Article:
My suggestion when theme shopping is to look for a link to a theme preview site, and to look carefully at ways different kinds of content is shown. Look beyond the front page view in a demo. I see a lot of themes that have gorgeous front landings, and the single post page is the same old header, post on one side, sidebar on the other.

These days I skip themes that are not designed for Responsive layout, which means that content readjusts and resizes based on the size of the screen. Some theme previews offer multiple views so you can see it, but you can also just squeeze the width of your browser to see how / if a theme responds well.

The more you dig in, the more you find to consider. And I have not even gotten to the part where you find that most themes do not responsively deal with embedded videos (“there is a plugin for that“).

What I am trying on the TRUbox site is to have a demo site that allows a visitor to experiment with something that has a batch of content and presets in the demo themes — (it’s named of course of one of my past dogs)

mickey site

When I link it’s URL here, you should (if you read URLs) notice something extra:


That’s right, I am specifying what theme to use on a public display. I am using the WordPress Theme Switcher Reloaded plugin. The plugin gives you a widget that auto lists all themes on a site as a menu; I found though on a multi-site it was listing disabled themes, and some of the special child themes I use for sites that are not really useful to see.

But what’s cool is I can generate a theme switch option via URL, and thus, I have put the theme options under a menu:

theme menu

So you can see the site in the theme I like but also:

  • Chun more of a bloggy look
  • Asteria Lite and Guardian where you can make more like a one page landing site
  • Fukasawa, Garfunkle give flexible grid display of posts, or more stylish like Marla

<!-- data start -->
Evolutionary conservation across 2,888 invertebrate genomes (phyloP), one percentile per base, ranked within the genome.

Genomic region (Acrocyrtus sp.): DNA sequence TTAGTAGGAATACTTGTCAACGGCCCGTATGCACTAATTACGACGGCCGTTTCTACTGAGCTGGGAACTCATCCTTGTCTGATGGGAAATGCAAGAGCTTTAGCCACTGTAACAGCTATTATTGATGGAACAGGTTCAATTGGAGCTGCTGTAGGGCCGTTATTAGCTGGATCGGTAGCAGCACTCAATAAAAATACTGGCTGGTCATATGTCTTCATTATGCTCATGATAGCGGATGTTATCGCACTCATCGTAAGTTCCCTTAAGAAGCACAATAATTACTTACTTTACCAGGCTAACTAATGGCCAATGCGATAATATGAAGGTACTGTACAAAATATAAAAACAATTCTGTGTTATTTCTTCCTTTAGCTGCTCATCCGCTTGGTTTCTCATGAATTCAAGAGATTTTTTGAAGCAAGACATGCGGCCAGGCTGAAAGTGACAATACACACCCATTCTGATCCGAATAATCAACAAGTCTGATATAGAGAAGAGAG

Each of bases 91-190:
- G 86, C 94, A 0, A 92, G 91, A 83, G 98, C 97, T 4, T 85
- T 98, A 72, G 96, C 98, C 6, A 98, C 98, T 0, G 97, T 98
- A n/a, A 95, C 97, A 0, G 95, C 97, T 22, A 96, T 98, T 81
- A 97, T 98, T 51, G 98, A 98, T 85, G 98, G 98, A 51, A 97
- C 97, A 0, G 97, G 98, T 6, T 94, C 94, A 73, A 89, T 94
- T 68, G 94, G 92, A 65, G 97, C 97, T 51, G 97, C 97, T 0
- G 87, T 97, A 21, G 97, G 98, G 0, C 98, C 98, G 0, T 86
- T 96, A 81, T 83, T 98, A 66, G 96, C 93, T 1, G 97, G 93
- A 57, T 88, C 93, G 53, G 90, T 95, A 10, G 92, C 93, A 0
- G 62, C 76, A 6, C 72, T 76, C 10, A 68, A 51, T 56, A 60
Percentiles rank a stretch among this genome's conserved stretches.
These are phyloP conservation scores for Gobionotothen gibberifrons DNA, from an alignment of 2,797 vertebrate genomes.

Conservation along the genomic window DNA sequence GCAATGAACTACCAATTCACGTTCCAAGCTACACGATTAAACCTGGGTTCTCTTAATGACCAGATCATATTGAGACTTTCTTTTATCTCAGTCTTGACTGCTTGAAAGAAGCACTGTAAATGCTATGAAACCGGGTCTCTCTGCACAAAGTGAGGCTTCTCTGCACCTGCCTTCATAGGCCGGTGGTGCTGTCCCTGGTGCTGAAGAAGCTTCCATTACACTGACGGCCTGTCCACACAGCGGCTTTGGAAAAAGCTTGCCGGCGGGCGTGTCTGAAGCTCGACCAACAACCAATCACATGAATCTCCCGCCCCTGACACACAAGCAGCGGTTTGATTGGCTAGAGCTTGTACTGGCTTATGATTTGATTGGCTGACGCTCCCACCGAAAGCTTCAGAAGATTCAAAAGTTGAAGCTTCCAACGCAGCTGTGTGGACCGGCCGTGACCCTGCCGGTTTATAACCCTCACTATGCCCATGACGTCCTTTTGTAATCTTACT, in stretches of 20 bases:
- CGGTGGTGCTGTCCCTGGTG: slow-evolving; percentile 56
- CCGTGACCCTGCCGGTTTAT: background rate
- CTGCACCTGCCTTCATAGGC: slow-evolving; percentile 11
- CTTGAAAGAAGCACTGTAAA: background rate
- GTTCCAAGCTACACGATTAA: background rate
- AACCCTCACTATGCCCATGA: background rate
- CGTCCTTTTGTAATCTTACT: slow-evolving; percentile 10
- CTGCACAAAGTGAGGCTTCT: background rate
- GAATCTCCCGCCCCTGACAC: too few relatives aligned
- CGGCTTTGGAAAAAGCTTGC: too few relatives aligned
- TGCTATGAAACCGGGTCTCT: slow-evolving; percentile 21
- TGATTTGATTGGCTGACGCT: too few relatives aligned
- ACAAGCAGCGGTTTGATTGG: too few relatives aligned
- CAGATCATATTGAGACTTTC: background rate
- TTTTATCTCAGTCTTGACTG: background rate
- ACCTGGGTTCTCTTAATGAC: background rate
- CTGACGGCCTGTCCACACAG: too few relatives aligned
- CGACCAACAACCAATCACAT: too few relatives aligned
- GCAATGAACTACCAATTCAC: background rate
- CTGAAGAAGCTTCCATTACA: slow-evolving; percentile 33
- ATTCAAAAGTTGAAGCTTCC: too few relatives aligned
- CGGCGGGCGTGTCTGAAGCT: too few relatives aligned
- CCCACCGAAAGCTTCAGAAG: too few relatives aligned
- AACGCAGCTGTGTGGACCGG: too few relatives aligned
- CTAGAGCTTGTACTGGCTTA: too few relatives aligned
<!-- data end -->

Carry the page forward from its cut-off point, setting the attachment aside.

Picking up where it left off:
• Moesia (the theme I am using on this site), lets you set up a big welcome screen.

It’s not quite perfect, but helps me do demos. If you set a header image on one theme, it may not work on another. Some of the themes seem to eat the menus. Others need more configuration.

Which brings me to Anders Norén, a Swedish students, web designer, and coffee appreciator, who also provides some amazing, elegant, responsive, and un-bloated WordPress themes. Most of are free and in the wordpress themes collection:


What is lovely about these themes, beyond their looks, are that they are not crazy complex, they lack giant configuration options screens, and for me, as a theme hacker, very amenable to child theming (do not get me started how many theme developers do not know the difference between get_template_directory() and get_stylesheet_directory()).

I first came across the Radcliffe theme when building the TRU Writer. That’s on our box. But then I found Baskerville (primary theme on Mickey) and Fukasawa (which I am using on Image Pool).

These themes are again light weight (no options panel at all), responsive, and very amenable to the kind of site building I do.

In the end… there are more than a few tons of considerations when trying to find a theme. At least the positive thing is that you never lose content. But you might have to recast menus or widgets. If you go with a theme that relies on content in a social custom post type (Portfolio, Skills, etc), those are likely not counted for in another theme.

And some themes have so much to configure, it’s like another operating system. It’s also a challenge to support; when having to help someone with a theme issue, I literally can do best if I can jump in and see where things are stashed.

And you know what? What matter’s most is that you like your theme. Once you find it. And set it up. And ….


About cogdog

I bark about and play with technology and web stuff. Harmless. I have my shots.